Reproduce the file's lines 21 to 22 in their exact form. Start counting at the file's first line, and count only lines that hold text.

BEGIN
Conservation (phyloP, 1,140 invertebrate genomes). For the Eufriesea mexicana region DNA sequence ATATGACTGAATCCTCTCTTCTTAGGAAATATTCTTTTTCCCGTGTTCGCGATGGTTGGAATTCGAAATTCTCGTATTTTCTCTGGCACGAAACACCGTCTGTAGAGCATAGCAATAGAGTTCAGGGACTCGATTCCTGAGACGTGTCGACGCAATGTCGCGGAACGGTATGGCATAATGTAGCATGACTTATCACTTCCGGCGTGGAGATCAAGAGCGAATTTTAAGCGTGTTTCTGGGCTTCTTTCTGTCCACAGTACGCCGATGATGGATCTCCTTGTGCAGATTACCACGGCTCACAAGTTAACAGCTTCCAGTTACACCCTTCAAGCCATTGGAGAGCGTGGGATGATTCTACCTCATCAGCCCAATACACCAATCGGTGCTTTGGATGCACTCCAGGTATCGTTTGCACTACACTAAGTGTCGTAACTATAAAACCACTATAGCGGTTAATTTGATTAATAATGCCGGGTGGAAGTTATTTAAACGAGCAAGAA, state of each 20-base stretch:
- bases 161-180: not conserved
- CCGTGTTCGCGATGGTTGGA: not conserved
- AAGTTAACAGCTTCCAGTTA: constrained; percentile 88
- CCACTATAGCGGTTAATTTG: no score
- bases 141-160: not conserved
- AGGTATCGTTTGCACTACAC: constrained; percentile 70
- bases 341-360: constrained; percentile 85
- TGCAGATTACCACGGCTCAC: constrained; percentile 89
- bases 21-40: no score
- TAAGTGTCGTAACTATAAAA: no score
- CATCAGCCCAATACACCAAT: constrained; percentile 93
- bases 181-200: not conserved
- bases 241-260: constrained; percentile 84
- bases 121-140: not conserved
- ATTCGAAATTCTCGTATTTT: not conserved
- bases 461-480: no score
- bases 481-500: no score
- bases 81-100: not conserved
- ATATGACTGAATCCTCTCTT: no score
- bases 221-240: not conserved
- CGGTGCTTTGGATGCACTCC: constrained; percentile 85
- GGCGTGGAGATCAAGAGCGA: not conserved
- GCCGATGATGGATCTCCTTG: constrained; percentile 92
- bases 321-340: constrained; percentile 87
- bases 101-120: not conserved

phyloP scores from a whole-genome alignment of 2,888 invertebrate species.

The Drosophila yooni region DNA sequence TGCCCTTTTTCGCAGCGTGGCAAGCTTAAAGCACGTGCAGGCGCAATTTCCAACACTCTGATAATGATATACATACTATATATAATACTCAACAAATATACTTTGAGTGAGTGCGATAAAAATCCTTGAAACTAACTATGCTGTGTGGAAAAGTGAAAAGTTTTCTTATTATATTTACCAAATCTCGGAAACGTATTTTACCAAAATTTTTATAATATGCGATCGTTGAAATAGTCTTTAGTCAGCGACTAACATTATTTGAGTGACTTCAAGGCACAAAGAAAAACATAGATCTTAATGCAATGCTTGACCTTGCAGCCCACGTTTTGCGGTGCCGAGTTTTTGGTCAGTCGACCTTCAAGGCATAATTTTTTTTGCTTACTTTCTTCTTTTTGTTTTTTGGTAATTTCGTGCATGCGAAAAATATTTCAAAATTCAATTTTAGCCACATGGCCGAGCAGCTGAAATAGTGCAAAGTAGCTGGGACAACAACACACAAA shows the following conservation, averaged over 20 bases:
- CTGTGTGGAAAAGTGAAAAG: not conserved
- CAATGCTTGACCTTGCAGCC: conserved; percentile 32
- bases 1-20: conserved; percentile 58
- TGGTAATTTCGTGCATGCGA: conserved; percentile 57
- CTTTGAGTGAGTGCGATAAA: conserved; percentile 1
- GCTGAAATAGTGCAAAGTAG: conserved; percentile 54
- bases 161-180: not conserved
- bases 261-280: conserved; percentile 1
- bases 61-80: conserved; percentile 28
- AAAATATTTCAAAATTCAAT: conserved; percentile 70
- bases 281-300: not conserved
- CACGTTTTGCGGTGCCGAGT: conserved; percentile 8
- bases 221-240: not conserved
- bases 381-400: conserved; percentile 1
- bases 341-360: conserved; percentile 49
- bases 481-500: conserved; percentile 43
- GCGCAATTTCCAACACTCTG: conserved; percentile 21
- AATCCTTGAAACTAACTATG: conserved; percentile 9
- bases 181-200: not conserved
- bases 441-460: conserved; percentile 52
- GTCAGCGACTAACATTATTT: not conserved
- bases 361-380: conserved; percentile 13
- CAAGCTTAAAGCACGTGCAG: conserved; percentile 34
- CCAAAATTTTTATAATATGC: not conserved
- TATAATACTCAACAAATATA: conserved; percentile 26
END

- bases 221-240: not conserved
- CGGTGCTTTGGATGCACTCC: constrained; percentile 85